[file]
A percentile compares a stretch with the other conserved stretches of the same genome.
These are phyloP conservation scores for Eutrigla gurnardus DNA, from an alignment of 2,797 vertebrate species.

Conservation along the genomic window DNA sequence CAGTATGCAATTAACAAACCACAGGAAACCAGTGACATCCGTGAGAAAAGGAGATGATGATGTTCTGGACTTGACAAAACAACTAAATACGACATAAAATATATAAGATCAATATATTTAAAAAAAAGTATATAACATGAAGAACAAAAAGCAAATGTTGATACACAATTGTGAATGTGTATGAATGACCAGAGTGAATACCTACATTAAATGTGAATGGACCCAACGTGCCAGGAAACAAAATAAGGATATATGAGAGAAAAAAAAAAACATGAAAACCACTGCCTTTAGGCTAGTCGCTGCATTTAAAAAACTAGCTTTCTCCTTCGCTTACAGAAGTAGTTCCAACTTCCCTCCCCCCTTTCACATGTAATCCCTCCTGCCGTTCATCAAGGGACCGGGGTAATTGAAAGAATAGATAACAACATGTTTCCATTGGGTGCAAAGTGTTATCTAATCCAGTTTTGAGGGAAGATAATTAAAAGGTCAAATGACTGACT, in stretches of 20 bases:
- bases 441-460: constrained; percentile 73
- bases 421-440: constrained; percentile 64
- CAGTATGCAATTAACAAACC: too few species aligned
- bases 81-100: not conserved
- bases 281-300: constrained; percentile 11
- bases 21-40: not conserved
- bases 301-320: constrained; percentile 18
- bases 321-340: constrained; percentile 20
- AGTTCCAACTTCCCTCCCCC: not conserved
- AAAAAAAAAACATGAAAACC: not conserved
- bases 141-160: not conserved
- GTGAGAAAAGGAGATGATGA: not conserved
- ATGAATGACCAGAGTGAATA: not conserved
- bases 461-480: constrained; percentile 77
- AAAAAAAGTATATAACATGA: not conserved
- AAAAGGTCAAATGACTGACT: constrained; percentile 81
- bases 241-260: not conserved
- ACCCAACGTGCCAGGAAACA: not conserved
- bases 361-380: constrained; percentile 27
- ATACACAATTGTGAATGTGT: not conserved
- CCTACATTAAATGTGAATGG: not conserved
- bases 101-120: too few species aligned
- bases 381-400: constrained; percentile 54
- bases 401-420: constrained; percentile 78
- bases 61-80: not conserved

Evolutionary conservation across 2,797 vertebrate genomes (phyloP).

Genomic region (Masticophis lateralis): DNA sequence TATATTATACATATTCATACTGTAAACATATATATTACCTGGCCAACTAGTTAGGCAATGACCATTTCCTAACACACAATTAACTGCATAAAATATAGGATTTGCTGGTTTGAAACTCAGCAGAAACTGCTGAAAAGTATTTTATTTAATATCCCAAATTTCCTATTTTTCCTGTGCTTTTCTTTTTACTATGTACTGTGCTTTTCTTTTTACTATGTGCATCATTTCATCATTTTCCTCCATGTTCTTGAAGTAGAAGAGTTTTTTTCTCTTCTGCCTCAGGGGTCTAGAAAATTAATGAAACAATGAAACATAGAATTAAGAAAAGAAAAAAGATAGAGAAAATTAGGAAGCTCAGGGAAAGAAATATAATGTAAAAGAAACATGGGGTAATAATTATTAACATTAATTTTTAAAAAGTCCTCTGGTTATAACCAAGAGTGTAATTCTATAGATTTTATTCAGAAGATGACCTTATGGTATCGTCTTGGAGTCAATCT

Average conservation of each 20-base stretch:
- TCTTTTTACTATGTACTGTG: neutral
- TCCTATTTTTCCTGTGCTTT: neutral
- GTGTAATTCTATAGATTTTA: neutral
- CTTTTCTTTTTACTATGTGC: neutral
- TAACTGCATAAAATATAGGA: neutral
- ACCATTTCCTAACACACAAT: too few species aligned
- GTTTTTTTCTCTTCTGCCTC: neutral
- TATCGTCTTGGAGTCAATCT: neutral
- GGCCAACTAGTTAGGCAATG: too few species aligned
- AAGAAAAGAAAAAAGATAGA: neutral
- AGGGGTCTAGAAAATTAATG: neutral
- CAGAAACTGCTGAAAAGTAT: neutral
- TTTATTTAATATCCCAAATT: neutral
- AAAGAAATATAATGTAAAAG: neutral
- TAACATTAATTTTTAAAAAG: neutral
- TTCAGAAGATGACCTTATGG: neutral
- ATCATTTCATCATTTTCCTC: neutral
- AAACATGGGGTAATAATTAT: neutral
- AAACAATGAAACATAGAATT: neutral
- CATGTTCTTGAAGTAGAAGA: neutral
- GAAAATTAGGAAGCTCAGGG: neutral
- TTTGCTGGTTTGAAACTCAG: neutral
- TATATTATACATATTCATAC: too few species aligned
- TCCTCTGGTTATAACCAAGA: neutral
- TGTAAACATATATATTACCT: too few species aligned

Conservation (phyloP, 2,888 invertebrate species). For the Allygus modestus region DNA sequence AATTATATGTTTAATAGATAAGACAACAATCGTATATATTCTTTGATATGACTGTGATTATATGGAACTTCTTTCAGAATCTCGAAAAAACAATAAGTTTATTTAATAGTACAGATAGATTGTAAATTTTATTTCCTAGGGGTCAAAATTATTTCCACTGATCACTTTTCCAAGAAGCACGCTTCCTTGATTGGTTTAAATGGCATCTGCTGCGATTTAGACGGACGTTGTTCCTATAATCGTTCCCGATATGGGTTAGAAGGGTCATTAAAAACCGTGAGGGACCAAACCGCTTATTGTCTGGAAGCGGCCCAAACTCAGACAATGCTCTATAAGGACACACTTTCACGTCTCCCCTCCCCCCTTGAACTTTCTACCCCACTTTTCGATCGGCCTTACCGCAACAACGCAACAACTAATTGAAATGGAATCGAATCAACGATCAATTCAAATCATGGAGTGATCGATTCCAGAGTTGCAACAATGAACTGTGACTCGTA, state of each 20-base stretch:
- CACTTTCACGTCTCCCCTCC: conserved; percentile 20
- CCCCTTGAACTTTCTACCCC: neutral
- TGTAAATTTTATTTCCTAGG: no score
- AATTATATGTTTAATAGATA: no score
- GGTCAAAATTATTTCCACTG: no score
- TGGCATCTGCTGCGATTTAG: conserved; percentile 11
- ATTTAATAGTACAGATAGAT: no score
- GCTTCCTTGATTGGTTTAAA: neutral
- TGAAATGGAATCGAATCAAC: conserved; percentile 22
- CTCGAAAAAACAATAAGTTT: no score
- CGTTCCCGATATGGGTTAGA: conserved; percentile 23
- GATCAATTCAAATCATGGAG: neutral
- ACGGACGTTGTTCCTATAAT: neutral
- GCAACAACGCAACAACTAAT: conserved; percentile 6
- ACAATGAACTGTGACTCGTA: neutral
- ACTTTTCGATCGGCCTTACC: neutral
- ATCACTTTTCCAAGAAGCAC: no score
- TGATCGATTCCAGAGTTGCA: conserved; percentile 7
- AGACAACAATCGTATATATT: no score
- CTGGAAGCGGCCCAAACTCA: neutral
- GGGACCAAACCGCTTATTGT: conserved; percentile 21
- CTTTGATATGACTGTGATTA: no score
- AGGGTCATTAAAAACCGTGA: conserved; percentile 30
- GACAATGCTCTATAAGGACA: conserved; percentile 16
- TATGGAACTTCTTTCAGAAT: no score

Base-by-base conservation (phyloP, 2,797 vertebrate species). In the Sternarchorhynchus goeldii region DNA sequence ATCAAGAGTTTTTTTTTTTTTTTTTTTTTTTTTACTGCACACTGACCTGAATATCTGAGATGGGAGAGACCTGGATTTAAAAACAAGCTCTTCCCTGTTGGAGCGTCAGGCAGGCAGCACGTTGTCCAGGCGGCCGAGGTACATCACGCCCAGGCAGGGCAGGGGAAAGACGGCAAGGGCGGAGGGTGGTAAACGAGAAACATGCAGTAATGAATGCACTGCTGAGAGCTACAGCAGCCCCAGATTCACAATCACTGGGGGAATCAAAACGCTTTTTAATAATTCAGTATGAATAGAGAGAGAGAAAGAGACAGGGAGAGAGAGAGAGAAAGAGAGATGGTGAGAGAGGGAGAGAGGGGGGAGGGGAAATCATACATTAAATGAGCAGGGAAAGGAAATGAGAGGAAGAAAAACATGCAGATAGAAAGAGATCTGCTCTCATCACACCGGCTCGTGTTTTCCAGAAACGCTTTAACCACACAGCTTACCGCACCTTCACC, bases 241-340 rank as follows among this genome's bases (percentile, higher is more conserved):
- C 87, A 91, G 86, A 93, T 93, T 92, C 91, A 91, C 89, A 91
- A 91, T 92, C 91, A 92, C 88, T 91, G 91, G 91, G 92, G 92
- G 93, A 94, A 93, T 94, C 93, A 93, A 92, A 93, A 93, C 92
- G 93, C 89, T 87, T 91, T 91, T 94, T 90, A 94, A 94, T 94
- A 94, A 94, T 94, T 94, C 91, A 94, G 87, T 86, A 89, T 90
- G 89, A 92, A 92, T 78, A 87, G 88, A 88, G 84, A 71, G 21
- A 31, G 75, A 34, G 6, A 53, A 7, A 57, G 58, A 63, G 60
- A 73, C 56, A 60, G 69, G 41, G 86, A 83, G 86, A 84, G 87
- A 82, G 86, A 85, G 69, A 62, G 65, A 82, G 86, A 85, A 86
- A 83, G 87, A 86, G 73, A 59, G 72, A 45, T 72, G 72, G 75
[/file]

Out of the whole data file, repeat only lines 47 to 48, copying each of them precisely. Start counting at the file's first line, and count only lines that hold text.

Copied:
- TTCAGAAGATGACCTTATGG: neutral
- ATCATTTCATCATTTTCCTC: neutral